Ewa said...

Thinking out of the box is very challenging for some... I guess... its a good excercise for each of us...
Your garden philosophy is great and feel very close to it :)
The recipe you give is very interesting :) will give a try :)

I saw once daisies on my lawn, but they didn't grow. Maybe season was not proper? How did you get yours?

Brimstone said...

Ik spring helemaal met je mee de doos uit :-) Samen met de planten vrij en creatief zijn en je krijgt je eigen droomtuin!

Flighty said...

My mother felt the same about weeds as you do, and was always more than happy to let daisies grow in the lawns. I'm just the same.
Thanks for another interesting entry with good photos. Happy gardening! xx

Libbys Blog said...

What is a weed? A plant whose virtues have not yet been discovered.
- Ralph Waldo Emerson, Fortune of the Republic, 1878.

Cheryl said...

Hi Yolanda.....Just wanted to pop over to thank you for your advice on the alpines. I shall be covering them this winter, so hopefully they will be better next spring. You have given me hope.

Geoff Hamilton was a wonderful man and his organic approach is something we could all learn from.
Enjoy the sunshine, long may it last for you.

Marian said...

Lekker laten groeien en bloeien,
dat maakt een tuin juist zo aantrekkelijk, 't zou toch zonde zijn om al dat moois er uit te trekken omdat het niet binnen de "lijntjes" staat!
Ook hier komen steeds meer "meizoentjes" in het gras!

Ruth Welter said...

Hi Yolanda, your garden is just beautiful..I can tell whenever I see photos of it, that lots of loving care goes into it, your hard work shows.

Ah yes, weeds, you just cannot seem to stop them. I'm noticing around me, that spring has sprung and some of the first things to pop up are the weeds. LOL However I agree with you, you can get the prettiest weeks sometimes. I often just let them do their thing for awhile, if they are producing beautiful flowers, it is sometimes hard to pull them out.

Gail said...

Yolanda E,

A delightful post...this sums it all up "The juxtaposition between strict lines and gay abandon is what it is all about for me!" and you have very much accomplished that...your garden is relaxing and serene with a lovely and lively bit of chaos.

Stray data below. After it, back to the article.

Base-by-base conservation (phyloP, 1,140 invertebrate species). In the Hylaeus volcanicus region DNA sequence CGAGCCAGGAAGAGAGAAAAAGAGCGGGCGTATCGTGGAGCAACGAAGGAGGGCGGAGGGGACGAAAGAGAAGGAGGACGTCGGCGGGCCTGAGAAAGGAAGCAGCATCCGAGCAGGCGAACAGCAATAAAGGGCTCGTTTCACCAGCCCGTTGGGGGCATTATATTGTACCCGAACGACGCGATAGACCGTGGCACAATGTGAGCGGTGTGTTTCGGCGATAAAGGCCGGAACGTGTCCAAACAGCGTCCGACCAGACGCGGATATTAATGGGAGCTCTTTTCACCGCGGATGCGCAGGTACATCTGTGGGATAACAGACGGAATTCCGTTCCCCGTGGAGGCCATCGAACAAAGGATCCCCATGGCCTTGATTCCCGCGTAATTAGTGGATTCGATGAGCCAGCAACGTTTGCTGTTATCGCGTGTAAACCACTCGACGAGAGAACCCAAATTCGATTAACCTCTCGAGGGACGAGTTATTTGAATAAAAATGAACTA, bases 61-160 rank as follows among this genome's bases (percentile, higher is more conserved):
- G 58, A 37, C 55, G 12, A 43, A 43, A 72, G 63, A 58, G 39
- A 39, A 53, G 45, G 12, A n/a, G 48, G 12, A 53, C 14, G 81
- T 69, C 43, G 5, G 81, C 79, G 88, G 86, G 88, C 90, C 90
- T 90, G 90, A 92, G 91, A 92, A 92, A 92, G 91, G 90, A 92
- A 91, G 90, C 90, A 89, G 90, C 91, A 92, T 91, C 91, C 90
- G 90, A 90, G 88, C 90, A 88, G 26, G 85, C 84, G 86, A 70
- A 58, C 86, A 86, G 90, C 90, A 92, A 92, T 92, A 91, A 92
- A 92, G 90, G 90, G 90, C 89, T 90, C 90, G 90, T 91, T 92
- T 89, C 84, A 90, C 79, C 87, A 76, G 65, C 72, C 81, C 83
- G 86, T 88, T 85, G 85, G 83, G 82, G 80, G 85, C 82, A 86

I let daisies grow in my bit of grass and also...clover....It's about the bees.


Ex-Shammickite said...

The garden is lovely, I wish mine could look like that! perhaps I should spend more time with a rake and a hoe in my hands!

Naturegirl said...

Yolanda what Joy it must be to be witnessing your garden in all its glory! Summer is on its way and I too shall be on my way home to my own Spring garden in Canada in a week! Thank you for regularly coming along my tours of Spring in the Arizona deserts and more! hugs NG

lisa said...

Love your gardens, Yolanda! Thank you for the recipe, it sounds great and I look forward to trying it!

Hedgewitch said...

so glad I stopped by your blog and got to see your garden.. I agree totally, I don't draw distinctions between 'weeds' and other flowers or herbs

i was just blogging about wildflowers this week, and am now itching to try out this recipe .. many thanks for sharing it :-)

A wildlife gardener said...

Your post reminds me of a lovely book called A Gentle Plea For Chaos by Mirabel Osler..are you familiar with it, Yolanda? It is well worth a read :)

I love the formality of all your box and the informality of your planting within it.

There are some visitors waiting to meet you at Barleycorn :)

marl1 said...

Voor dit recept heb ik alle ingredienten in huis en tuin- ga ik doen :-))

Kylee said...

I always enjoy seeing photos of your marvelous garden, Yolanda. Everything is so well put together.
So are you feeling better these days? I hope so!!

jodi said...

weeds? I don't see any weeds...
Such a lovely post. I haven't tried making the soup yet, since I'm away, but when the dandelions get going...I'll give it a go, and not tell Longsuffering Spouse what's in it. SHould be fun!

Mr. McGregor's Daughter said...

I'm with Jodi, I don't see any weeds. Which ones are the weeds? It must be that what is a weed in the Netherlands is a garden flower here. (Not an unusual situation.) Is it the yellow flowers or the Forget Me Nots?

Yolanda Elizabet said...

Hi all, thanks for visiting and commenting on my blog. It was great to read that quite a few are going to try out the recipe. It is really worth a try as the soup is yummy and very easy to make.

It was also very nice to read that so many of you agree on there not being weeds, just flowers and plants. :-)

* WG: I have heard of the book but not read it yet. Something to look forward too! ;-)

* Ewa: the daisies in my lawn were already there. Here they grow like a uh giggle *weed*. ;-)

* Jim: glad you had such lovely weather for your holiday here!